Muhammad Ali was 'The Greatest', in the ring and out

The iconic boxer's achievements mark him as much more than a sports legend

Sajid Khan
Published : 17 Jan 2023, 11:59 AM
Updated : 17 Jan 2023, 11:59 AM

Jan 17 is the birthday of boxer Muhammad Ali, often referred to as ‘The Greatest’. 

From a 12-year-old amateur to the greatest heavyweight of all time and an icon for change, Muhammad Ali conquered many worlds. 

He blazed his own path, revolutionising the sport of boxing with his flair for showmanship. And then, when he was on top, he turned his back on the arena to stand for his principles.

Born Cassius Marcellus Clay Jr, Ali started his sports career with a bang, amassing numerous state titles and even attaining the light heavyweight gold medal in the 1960 Summer Olympics.

Inside the ring, he was a menace. Using an innovative and highly unorthodox style, Ali eluded opponents by staying light on his feet and punished them when they slipped.

Float like a butterfly, sting like a bee. His hands can't hit what his eyes can't see.
Muhammad Ali

Even before the bell rang, Ali hounded his opponents with verbal lashings. He turned weigh-ins into public spectacles, breaking the confidence of opponents with cutting remarks before he even put on his gloves. 

Ali's impressive record of 19–0 with 15 wins by knockout in 1963 would make him a top contender for Sonny Liston's World Heavyweight Champion title. In a superb fight, Ali's superior speed and mobility were enough to beat Liston and earn him the championship. This was the beginning of his reign at the top.

Throughout a storied career, he became world champion three times. 

But outside the arena, Ali was also a force to be reckoned with, spearheading social change and using his influence as a top athlete to combat injustice. 

Growing up black in the segregated American South, Ali used boxing as a platform to speak out on racial inequality and prejudice. As he grew older, he began following the teachings of Elijah Muhammad, Malcolm X, and the Nation of Islam, eventually converting to Islam and changing his name.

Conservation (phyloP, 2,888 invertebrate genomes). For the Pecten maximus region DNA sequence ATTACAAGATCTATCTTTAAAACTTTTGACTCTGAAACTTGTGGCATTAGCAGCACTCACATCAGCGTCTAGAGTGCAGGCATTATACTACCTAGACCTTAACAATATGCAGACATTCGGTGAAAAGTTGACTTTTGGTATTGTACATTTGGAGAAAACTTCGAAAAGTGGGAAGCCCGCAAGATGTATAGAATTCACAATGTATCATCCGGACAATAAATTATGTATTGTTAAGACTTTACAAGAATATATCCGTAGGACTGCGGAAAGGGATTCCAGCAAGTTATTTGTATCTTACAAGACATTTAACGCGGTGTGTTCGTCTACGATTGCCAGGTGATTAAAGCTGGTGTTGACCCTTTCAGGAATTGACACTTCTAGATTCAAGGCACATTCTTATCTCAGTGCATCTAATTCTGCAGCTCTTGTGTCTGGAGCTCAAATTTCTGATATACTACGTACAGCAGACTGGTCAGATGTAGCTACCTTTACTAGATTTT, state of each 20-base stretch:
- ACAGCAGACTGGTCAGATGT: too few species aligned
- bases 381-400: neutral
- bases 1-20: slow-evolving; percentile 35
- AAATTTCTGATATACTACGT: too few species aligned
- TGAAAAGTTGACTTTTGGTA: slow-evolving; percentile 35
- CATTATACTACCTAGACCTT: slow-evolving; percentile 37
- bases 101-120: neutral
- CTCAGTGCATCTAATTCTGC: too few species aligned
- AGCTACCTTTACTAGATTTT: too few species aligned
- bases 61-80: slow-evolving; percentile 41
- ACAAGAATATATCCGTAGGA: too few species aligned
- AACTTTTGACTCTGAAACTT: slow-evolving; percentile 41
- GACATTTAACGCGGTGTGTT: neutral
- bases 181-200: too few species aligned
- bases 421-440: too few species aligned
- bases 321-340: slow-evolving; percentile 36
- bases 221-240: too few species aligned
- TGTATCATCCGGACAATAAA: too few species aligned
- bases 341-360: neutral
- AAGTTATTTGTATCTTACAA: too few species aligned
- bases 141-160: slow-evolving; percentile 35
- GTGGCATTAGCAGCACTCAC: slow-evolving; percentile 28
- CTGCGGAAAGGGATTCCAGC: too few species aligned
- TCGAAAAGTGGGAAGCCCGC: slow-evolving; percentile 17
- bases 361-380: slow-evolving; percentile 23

He became part of the Civil Rights Movement, standing as a symbol of bravery and heroism in the black struggle for freedom. He was a charismatic speaker with a silver tongue and a quick wit, enthralling audiences with his boisterous charm. 

Ali was an entertainer through and through, dabbling in films, spoken-word poetry, professional wrestling, and even amateur art. He always stood larger than life.

But perhaps the biggest fight of that life came in 1966, during the brutal Vietnam War. Amid the draft, Ali refused to enlist in the US armed forces. He challenged the war and protested what he viewed as its unethical nature. It wasn’t a popular stance. At one point, Ali was branded the most hated person in the country, receiving many death threats. 

The US government stepped in and he was convicted of draft evasion, arrested, and fined $10,000. His career was taken away from him for three years as states systematically refused to grant him a boxing license. He was determined to not fight, saying his beliefs forbade him from serving.

No, I’m not going 10,000 miles from home to help murder and burn another poor nation simply to continue the domination of white slave masters of the darker people the world over… The real enemy of my people is here. I will not disgrace my religion, my people or myself by becoming a tool to enslave those who are fighting for their own justice, freedom and equality.
Muhammad Ali

Despite all the setbacks, Ali stayed true to his principles and won a Supreme Court ruling, which allowed him to avoid serving in the military. 

He was a giant of the sport and a titan of bravery outside of it, refusing to allow life and circumstance to beat him down. No wonder they call him ‘The Greatest’.

This article is a part of Stripe,'s special publication with a focus on culture and society from a youth perspective. 

Toufique Imrose Khalidi
Editor-in-Chief and Publisher